The Mice is Right
How was my winter vacation? Relaxing. Leisurely. I hung out, played “Guitar Hero 3,” and saw a few movies (at some point I’ll probably write about how much I hated the trying-way-too-hard and not-at-all-funny Juno). I also dealt with the dreaded, if not unexpected, return of mice to my home.
You know you have mice the day they drop anchor in your home. They’re little shit factories. They can’t scurry a half a foot without leaving their calling cards. I found the calling cards by the wall in my family room. In the pantry. Under the T.V. Pretty much everywhere on the main floor of my home that I consider sacred.
The immediate plan, obviously, was to destroy them. I called my pest control expert. He laid bait stations, snap traps, and issued a stern warning to potential mice saying they should stay away. Unfortunately, the mice confounded my pest control expert. They wouldn’t take the bait … the delicious, tastes like birdseed and dog food, poison that sends their little bodies on a quick ride to rodent oblivion. Or “roblivion,” if you prefer.
They eluded the well-peanut buttered snap traps, not once stepping foot onto the plywood spine-snappers. Droppings traced the areas near both the poison centers and traps. It was like I was being taunted. The mice weren’t so much avoiding their doom as they were mocking me.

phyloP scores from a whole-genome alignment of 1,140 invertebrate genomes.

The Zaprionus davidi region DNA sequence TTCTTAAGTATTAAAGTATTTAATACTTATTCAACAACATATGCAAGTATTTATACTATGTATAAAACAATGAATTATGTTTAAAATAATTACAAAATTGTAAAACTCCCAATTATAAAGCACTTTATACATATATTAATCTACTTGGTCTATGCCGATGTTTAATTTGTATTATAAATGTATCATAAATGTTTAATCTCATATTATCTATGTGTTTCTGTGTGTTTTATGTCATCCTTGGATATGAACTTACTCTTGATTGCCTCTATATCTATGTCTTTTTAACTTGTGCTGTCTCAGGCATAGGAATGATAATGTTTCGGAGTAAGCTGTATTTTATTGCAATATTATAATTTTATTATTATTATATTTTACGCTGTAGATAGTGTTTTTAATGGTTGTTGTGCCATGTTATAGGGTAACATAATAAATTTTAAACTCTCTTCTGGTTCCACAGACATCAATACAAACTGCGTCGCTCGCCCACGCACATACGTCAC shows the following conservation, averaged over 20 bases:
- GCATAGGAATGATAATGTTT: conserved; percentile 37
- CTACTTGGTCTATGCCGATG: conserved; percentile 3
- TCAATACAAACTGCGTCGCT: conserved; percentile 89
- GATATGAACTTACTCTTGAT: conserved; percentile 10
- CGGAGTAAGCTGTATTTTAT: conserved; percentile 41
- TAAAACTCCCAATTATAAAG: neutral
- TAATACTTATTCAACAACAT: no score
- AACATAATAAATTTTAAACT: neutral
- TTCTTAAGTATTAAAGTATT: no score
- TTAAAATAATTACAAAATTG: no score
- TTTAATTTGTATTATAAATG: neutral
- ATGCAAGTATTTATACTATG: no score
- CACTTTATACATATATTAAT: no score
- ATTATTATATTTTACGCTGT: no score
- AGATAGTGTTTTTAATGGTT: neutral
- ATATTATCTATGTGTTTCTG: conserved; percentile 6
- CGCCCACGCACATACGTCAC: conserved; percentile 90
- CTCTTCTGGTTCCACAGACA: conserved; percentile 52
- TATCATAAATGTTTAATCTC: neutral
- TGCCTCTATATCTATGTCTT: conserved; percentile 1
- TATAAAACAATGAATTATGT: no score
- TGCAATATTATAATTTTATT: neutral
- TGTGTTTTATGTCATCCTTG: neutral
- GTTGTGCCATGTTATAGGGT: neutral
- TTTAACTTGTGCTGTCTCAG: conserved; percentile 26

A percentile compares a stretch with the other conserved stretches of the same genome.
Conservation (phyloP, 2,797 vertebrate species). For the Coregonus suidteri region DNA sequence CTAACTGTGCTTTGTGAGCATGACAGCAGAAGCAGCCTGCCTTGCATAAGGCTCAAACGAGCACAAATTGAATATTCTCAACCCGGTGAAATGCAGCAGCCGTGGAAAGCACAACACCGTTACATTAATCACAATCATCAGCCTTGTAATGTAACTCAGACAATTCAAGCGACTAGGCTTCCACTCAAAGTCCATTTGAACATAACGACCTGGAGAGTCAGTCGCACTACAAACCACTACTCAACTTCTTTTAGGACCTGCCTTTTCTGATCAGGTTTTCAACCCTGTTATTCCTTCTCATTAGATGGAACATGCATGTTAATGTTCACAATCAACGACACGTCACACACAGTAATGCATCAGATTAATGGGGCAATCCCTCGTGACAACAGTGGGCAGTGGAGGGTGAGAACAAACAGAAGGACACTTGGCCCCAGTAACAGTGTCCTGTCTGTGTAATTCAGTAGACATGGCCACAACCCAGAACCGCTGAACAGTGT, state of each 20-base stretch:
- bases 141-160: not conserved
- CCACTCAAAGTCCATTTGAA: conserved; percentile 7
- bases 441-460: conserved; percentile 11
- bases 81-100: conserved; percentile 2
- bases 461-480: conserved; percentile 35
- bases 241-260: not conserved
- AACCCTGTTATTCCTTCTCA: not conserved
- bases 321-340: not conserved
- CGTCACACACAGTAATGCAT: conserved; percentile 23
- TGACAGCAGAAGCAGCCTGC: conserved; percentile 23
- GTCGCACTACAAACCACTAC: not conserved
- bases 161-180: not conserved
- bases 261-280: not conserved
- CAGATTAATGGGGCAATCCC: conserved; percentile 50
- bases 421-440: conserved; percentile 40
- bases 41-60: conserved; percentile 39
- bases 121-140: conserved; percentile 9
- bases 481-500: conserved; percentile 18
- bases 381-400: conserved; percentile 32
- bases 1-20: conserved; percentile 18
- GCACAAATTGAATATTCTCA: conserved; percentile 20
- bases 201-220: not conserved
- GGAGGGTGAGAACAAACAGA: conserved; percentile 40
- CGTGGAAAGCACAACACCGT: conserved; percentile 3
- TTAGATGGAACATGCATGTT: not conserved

With reluctance, I laid glue traps out. For some reason, the sight of a dead-on-contact mouse is more appealing to me than that of a mouse welded to cardboard, forced to contemplate its slow exit from this world. But then, the sight of mouse turds next to my Ritz crackers was even worse. Bring on the glue traps.
Within an hour of laying a glue trap down by the fridge, I caught one. He was flinching and twitching and giving me every reason to either throw up or call up any of my more manly friends to help. There wasn’t time for that. The mouse had to go. With a broom and a shovel, I scooped him into a Hefty bag and tossed him in my trashcan in the alley, fast-tracking him to a miserable death by suffocation.
I haven’t seen any droppings since. I want to believe that this mouse was working alone, a Lee Harvey Oswald mouse with the survival instincts of Jason Bourne. History has shown that mice don’t fly solo. I’m going to cling to the hope that they do as I enjoy a slice of cheddar cheese on my Ritz tonight.